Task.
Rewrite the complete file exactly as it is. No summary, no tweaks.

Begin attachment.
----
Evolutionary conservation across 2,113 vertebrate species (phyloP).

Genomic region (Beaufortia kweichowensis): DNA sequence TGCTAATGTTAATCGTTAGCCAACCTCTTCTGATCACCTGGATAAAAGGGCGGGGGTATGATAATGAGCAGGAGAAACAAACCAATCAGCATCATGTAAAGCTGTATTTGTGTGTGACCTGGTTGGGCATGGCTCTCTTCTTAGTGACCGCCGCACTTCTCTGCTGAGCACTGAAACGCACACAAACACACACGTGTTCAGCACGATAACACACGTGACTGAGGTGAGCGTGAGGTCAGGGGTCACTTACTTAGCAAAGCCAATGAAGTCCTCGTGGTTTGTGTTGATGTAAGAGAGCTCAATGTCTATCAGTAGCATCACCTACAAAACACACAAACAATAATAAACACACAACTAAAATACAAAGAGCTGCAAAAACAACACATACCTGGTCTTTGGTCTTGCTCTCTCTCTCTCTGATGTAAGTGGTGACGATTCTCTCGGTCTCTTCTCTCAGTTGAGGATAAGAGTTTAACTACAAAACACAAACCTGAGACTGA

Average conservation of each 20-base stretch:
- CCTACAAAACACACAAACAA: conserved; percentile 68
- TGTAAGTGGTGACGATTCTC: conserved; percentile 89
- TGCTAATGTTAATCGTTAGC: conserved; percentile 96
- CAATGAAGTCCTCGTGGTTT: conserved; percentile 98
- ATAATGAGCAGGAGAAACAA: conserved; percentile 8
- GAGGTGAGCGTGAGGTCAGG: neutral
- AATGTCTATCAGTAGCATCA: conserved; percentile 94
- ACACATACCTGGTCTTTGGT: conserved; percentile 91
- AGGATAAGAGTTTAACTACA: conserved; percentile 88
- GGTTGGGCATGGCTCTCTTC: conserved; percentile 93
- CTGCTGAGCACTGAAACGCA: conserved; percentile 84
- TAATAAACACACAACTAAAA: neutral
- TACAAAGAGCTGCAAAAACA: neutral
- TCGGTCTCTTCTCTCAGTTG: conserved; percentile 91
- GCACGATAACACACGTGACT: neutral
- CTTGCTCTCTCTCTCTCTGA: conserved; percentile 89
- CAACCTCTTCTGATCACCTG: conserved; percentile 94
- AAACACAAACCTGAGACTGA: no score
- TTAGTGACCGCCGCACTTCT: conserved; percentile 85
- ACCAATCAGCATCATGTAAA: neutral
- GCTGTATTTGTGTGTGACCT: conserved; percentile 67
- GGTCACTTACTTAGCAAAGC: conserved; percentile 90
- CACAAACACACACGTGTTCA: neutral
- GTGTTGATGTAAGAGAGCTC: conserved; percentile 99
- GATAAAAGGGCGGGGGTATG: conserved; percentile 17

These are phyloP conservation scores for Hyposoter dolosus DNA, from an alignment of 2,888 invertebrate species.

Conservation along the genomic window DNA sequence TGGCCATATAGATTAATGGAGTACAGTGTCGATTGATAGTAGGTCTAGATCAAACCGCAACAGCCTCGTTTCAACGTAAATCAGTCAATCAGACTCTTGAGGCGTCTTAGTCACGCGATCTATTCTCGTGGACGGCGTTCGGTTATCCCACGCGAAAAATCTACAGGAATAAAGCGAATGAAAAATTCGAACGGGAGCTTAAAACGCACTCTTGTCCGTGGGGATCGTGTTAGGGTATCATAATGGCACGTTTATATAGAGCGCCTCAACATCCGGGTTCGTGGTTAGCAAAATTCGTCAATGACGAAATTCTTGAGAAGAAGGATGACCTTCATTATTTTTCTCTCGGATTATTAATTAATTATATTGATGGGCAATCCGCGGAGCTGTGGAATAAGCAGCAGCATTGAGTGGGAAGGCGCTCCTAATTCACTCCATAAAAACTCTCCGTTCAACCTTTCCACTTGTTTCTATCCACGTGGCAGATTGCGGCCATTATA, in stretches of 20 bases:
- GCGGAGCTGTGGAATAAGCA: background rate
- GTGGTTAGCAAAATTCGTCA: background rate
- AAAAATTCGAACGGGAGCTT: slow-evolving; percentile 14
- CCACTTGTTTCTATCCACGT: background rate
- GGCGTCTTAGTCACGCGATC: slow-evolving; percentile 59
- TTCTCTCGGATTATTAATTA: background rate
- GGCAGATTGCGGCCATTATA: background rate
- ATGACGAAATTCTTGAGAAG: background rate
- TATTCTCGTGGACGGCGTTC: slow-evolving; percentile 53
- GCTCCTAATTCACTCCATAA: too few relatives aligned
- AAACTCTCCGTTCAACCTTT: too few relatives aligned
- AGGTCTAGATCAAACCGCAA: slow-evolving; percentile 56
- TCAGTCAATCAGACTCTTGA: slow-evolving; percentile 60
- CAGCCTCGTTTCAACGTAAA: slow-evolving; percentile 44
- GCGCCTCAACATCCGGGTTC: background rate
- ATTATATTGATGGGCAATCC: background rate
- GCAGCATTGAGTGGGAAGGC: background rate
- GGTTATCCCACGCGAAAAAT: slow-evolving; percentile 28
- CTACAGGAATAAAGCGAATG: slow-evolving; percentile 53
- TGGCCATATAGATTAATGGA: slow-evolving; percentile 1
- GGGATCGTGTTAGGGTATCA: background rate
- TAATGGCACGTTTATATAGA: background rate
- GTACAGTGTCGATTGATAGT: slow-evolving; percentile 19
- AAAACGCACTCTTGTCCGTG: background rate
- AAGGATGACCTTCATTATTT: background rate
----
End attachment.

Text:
Evolutionary conservation across 2,113 vertebrate species (phyloP).

Genomic region (Beaufortia kweichowensis): DNA sequence TGCTAATGTTAATCGTTAGCCAACCTCTTCTGATCACCTGGATAAAAGGGCGGGGGTATGATAATGAGCAGGAGAAACAAACCAATCAGCATCATGTAAAGCTGTATTTGTGTGTGACCTGGTTGGGCATGGCTCTCTTCTTAGTGACCGCCGCACTTCTCTGCTGAGCACTGAAACGCACACAAACACACACGTGTTCAGCACGATAACACACGTGACTGAGGTGAGCGTGAGGTCAGGGGTCACTTACTTAGCAAAGCCAATGAAGTCCTCGTGGTTTGTGTTGATGTAAGAGAGCTCAATGTCTATCAGTAGCATCACCTACAAAACACACAAACAATAATAAACACACAACTAAAATACAAAGAGCTGCAAAAACAACACATACCTGGTCTTTGGTCTTGCTCTCTCTCTCTCTGATGTAAGTGGTGACGATTCTCTCGGTCTCTTCTCTCAGTTGAGGATAAGAGTTTAACTACAAAACACAAACCTGAGACTGA

Average conservation of each 20-base stretch:
- CCTACAAAACACACAAACAA: conserved; percentile 68
- TGTAAGTGGTGACGATTCTC: conserved; percentile 89
- TGCTAATGTTAATCGTTAGC: conserved; percentile 96
- CAATGAAGTCCTCGTGGTTT: conserved; percentile 98
- ATAATGAGCAGGAGAAACAA: conserved; percentile 8
- GAGGTGAGCGTGAGGTCAGG: neutral
- AATGTCTATCAGTAGCATCA: conserved; percentile 94
- ACACATACCTGGTCTTTGGT: conserved; percentile 91
- AGGATAAGAGTTTAACTACA: conserved; percentile 88
- GGTTGGGCATGGCTCTCTTC: conserved; percentile 93
- CTGCTGAGCACTGAAACGCA: conserved; percentile 84
- TAATAAACACACAACTAAAA: neutral
- TACAAAGAGCTGCAAAAACA: neutral
- TCGGTCTCTTCTCTCAGTTG: conserved; percentile 91
- GCACGATAACACACGTGACT: neutral
- CTTGCTCTCTCTCTCTCTGA: conserved; percentile 89
- CAACCTCTTCTGATCACCTG: conserved; percentile 94
- AAACACAAACCTGAGACTGA: no score
- TTAGTGACCGCCGCACTTCT: conserved; percentile 85
- ACCAATCAGCATCATGTAAA: neutral
- GCTGTATTTGTGTGTGACCT: conserved; percentile 67
- GGTCACTTACTTAGCAAAGC: conserved; percentile 90
- CACAAACACACACGTGTTCA: neutral
- GTGTTGATGTAAGAGAGCTC: conserved; percentile 99
- GATAAAAGGGCGGGGGTATG: conserved; percentile 17

These are phyloP conservation scores for Hyposoter dolosus DNA, from an alignment of 2,888 invertebrate species.

Conservation along the genomic window DNA sequence TGGCCATATAGATTAATGGAGTACAGTGTCGATTGATAGTAGGTCTAGATCAAACCGCAACAGCCTCGTTTCAACGTAAATCAGTCAATCAGACTCTTGAGGCGTCTTAGTCACGCGATCTATTCTCGTGGACGGCGTTCGGTTATCCCACGCGAAAAATCTACAGGAATAAAGCGAATGAAAAATTCGAACGGGAGCTTAAAACGCACTCTTGTCCGTGGGGATCGTGTTAGGGTATCATAATGGCACGTTTATATAGAGCGCCTCAACATCCGGGTTCGTGGTTAGCAAAATTCGTCAATGACGAAATTCTTGAGAAGAAGGATGACCTTCATTATTTTTCTCTCGGATTATTAATTAATTATATTGATGGGCAATCCGCGGAGCTGTGGAATAAGCAGCAGCATTGAGTGGGAAGGCGCTCCTAATTCACTCCATAAAAACTCTCCGTTCAACCTTTCCACTTGTTTCTATCCACGTGGCAGATTGCGGCCATTATA, in stretches of 20 bases:
- GCGGAGCTGTGGAATAAGCA: background rate
- GTGGTTAGCAAAATTCGTCA: background rate
- AAAAATTCGAACGGGAGCTT: slow-evolving; percentile 14
- CCACTTGTTTCTATCCACGT: background rate
- GGCGTCTTAGTCACGCGATC: slow-evolving; percentile 59
- TTCTCTCGGATTATTAATTA: background rate
- GGCAGATTGCGGCCATTATA: background rate
- ATGACGAAATTCTTGAGAAG: background rate
- TATTCTCGTGGACGGCGTTC: slow-evolving; percentile 53
- GCTCCTAATTCACTCCATAA: too few relatives aligned
- AAACTCTCCGTTCAACCTTT: too few relatives aligned
- AGGTCTAGATCAAACCGCAA: slow-evolving; percentile 56
- TCAGTCAATCAGACTCTTGA: slow-evolving; percentile 60
- CAGCCTCGTTTCAACGTAAA: slow-evolving; percentile 44
- GCGCCTCAACATCCGGGTTC: background rate
- ATTATATTGATGGGCAATCC: background rate
- GCAGCATTGAGTGGGAAGGC: background rate
- GGTTATCCCACGCGAAAAAT: slow-evolving; percentile 28
- CTACAGGAATAAAGCGAATG: slow-evolving; percentile 53
- TGGCCATATAGATTAATGGA: slow-evolving; percentile 1
- GGGATCGTGTTAGGGTATCA: background rate
- TAATGGCACGTTTATATAGA: background rate
- GTACAGTGTCGATTGATAGT: slow-evolving; percentile 19
- AAAACGCACTCTTGTCCGTG: background rate
- AAGGATGACCTTCATTATTT: background rate